Ontario’s impaired driving laws have become stricter in recent years. Police can place immediate sanctions on drivers who fail an approved screening device breath test if their breath sample at the roadside shows a blood alcohol concentration (BAC) of over 50 mg of alcohol in 100 mL of blood. Drivers who are “80 or over” on the Intoxilyzer breath tests at the police station or other locations will be charged under the Criminal Code of Canada, and they will be facing mandatory minimum fines, licence suspensions, and possible jail time on conviction.
Below, we explain the penalties for impaired driving under the Criminal Code and the Highway Traffic Act. The penalties increase with a second (and subsequent) conviction.
Consequences of Drunk Driving in Ontario
If you are found guilty of impaired driving, the mandatory minimum penalties include:
Along with the consequences of a conviction for impaired driving, 80 or over, or failing or refusing to comply with a breath demand listed above, you could also face the following:
Lengthy Jail Term in Cases Causing Bodily Harm or Death
The Crown may treat a charge of operation while impaired causing bodily harm, 80 or over causing bodily harm, or failure or refusal to provide a breath sample where bodily harm occurred as either a summary or an indictable offence. In addition to mandatory minimum penalties, they could be facing a jail term of up to two years less a day if the Crown elects to proceed summarily. However, the Crown will generally elect by indictment for more serious bodily harm cases, and then an accused could be sentenced to up to 14 years in jail. The maximum prison term for impaired causing death, 80 or over causing death, and failing or refusing to comply with a breath demand where death occurred is a lifetime sentence. Generally, upon a DUI conviction where a death is caused, an accused will be sentenced to many years in the penitentiary.
The police photograph everyone charged with impaired driving and take their fingerprints. The records go to the Royal Canadian Mounted Police (RCMP) with the Canadian Police Information Centre. All police agencies in the country can access the information.
A conviction for a drinking and driving offence means the driver will have a criminal record for the rest of their life.
There may be consequences for someone studying child care, security, medicine, or law at the post-secondary level. A criminal record may disqualify the student from continuing their education or graduating. The same concern exists for those studying accounting or pursuing a diploma or degree involving banking or money.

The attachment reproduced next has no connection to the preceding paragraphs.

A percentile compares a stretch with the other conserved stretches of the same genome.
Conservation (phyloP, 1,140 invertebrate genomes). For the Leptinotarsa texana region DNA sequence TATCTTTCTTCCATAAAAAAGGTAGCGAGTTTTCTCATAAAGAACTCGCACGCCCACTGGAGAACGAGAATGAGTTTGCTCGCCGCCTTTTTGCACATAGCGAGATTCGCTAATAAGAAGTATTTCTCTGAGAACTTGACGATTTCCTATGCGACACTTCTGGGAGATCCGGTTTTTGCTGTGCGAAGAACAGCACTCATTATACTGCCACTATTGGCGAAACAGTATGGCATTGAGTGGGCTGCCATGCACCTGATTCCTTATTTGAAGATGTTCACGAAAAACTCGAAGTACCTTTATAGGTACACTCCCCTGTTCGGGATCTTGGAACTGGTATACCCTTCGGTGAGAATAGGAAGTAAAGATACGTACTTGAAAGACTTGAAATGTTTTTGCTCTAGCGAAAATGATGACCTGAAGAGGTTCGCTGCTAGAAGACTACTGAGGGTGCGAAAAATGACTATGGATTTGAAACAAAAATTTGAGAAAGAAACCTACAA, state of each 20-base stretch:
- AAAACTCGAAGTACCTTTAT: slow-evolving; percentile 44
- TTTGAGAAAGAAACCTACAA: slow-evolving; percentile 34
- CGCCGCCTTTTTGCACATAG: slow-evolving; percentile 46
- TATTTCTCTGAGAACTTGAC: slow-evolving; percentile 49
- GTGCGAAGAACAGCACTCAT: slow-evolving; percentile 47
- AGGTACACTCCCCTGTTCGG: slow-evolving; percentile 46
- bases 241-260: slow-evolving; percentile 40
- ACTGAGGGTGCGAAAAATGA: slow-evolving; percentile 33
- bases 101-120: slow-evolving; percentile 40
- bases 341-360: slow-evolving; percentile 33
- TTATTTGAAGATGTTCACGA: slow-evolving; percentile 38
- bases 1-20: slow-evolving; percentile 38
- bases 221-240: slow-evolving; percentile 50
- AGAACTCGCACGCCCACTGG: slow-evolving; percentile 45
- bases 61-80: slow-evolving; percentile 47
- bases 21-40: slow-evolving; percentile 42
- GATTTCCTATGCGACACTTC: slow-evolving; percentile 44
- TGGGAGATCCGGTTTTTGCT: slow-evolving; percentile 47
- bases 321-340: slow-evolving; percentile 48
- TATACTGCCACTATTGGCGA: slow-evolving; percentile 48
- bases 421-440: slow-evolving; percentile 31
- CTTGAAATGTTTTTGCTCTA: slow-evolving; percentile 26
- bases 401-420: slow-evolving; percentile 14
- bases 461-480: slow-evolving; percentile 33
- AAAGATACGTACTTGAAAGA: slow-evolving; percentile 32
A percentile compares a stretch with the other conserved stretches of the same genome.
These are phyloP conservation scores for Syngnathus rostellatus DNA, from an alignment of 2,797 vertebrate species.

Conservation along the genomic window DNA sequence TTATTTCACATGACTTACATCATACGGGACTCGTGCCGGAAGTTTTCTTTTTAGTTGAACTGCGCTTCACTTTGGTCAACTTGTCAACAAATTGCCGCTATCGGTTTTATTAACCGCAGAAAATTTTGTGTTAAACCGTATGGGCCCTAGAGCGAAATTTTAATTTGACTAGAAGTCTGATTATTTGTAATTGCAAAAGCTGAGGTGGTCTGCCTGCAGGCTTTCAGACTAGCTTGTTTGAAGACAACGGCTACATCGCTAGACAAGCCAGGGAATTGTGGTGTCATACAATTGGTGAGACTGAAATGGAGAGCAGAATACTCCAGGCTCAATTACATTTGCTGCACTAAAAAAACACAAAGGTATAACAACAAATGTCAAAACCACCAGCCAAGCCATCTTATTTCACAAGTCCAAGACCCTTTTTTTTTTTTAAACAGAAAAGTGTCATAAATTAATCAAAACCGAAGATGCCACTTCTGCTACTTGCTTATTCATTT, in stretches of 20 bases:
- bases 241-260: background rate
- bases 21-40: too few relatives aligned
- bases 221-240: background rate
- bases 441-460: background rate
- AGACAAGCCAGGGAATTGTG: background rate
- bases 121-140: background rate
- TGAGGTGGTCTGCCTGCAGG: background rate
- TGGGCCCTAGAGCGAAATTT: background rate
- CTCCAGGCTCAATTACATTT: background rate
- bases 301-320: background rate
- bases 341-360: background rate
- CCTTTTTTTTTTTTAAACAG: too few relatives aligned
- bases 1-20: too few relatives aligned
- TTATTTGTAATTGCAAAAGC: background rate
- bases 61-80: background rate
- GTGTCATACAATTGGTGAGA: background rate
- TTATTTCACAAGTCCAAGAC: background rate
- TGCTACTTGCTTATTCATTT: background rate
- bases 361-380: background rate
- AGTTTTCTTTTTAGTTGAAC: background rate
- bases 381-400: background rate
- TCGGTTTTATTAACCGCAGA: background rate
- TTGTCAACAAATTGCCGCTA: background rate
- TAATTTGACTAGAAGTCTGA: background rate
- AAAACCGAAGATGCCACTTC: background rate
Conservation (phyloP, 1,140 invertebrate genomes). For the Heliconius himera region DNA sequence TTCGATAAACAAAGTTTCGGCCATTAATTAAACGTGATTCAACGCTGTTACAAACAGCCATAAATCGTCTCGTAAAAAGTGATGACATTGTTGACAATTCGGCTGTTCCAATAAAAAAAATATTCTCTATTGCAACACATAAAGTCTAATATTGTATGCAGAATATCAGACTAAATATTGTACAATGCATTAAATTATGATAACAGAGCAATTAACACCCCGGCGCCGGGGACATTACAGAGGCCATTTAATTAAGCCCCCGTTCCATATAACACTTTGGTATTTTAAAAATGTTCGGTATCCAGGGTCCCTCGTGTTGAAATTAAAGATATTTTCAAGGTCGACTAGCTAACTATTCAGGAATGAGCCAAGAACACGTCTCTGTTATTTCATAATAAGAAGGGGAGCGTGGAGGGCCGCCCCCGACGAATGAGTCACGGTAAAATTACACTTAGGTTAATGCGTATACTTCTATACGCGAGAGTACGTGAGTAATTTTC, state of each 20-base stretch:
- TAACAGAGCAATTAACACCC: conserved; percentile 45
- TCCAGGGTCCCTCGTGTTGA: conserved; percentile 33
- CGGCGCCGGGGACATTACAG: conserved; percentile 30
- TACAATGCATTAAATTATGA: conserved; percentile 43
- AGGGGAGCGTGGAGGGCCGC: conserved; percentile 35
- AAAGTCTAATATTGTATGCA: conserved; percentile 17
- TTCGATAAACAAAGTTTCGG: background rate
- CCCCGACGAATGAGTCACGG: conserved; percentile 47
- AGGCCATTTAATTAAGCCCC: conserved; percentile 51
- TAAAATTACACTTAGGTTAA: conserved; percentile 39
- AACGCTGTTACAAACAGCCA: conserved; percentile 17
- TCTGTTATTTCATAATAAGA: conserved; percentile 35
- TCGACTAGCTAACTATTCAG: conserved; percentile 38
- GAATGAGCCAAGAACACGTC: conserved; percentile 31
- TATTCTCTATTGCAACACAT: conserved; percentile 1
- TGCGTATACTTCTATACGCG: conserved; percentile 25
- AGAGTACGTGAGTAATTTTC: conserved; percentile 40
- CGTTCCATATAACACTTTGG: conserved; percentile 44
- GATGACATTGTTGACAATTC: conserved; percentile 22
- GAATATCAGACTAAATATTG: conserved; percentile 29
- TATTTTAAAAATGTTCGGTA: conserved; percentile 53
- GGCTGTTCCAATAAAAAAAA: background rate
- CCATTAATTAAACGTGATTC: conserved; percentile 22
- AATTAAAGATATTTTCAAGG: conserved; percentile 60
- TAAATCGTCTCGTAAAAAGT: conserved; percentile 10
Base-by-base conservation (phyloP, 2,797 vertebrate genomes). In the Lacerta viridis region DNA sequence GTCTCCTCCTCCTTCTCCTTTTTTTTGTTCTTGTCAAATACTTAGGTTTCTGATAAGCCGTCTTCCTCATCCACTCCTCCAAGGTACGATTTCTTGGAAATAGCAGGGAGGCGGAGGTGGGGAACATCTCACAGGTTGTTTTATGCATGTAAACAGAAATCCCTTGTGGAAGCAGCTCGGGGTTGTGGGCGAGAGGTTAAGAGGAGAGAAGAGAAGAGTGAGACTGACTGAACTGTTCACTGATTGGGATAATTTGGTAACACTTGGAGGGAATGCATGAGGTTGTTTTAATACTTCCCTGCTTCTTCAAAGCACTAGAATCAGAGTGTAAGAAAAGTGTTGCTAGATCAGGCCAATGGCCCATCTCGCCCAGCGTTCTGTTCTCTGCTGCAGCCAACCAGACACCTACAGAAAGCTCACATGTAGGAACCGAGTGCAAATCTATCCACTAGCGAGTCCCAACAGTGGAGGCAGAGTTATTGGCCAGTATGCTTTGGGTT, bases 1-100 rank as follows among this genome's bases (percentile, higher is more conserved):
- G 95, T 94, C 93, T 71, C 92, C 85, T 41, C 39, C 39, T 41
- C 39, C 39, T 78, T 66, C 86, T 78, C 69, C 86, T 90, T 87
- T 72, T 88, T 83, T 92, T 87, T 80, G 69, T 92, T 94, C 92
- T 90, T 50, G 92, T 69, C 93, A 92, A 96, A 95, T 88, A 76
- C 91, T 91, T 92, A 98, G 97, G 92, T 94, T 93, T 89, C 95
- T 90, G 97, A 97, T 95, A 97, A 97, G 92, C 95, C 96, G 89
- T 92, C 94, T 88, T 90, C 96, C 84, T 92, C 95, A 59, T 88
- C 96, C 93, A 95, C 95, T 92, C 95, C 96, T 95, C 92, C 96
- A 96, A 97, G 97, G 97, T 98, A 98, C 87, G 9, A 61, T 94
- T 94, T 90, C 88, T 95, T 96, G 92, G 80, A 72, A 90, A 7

This information is available to prospective employers if the company asks to perform a background check. Some employers may not be willing to hire someone with a criminal record. It may limit career choices in other ways; employment in government agencies may not be open to someone with a criminal record who has not obtained a criminal record suspension (formerly called a pardon).
A judge can consider an individual’s criminal record when ruling on family law and child custody cases since it speaks to their character. The court may then use this determination when deciding on child custody or visitation matters.
Anyone who wishes to adopt a child or work with disabled children or adults must pass a vulnerable sector search. This designation may be denied because of a criminal record, limiting a person’s plans for their family or volunteer work, or affecting their career plans.
The Canadian government can deport non-citizens if they commit crimes in Canada.
Higher Car Insurance Rates
Drivers with one or more impaired driving convictions face much higher motor vehicle insurance rates.
An insurance company may refuse to continue providing coverage outright or place the driver into a high-risk category, which means paying up to at least $10,000 annually for many years after the conviction.
How an Experienced Impaired Driving Defence Lawyer Can Help
Rather than simply pleading guilty to an impaired driving charge and opening the door to the consequences of a conviction listed above, take the time to consult with an experienced impaired driving defence lawyer. A defence lawyer will review the facts of the case and provide advice about putting up a defence against the charges. There are several ways that defence counsel can defend a client charged with impaired driving, including questioning the accuracy of the breath test.
With so much at stake, it pays to get an expert opinion before deciding to enter a plea in an impaired driving case. Kruse Law Firm can help you avoid a criminal conviction and minimize the consequences of a criminal charge on your life. Contact us today at 1-800-699-0806 to arrange a free meeting and quote.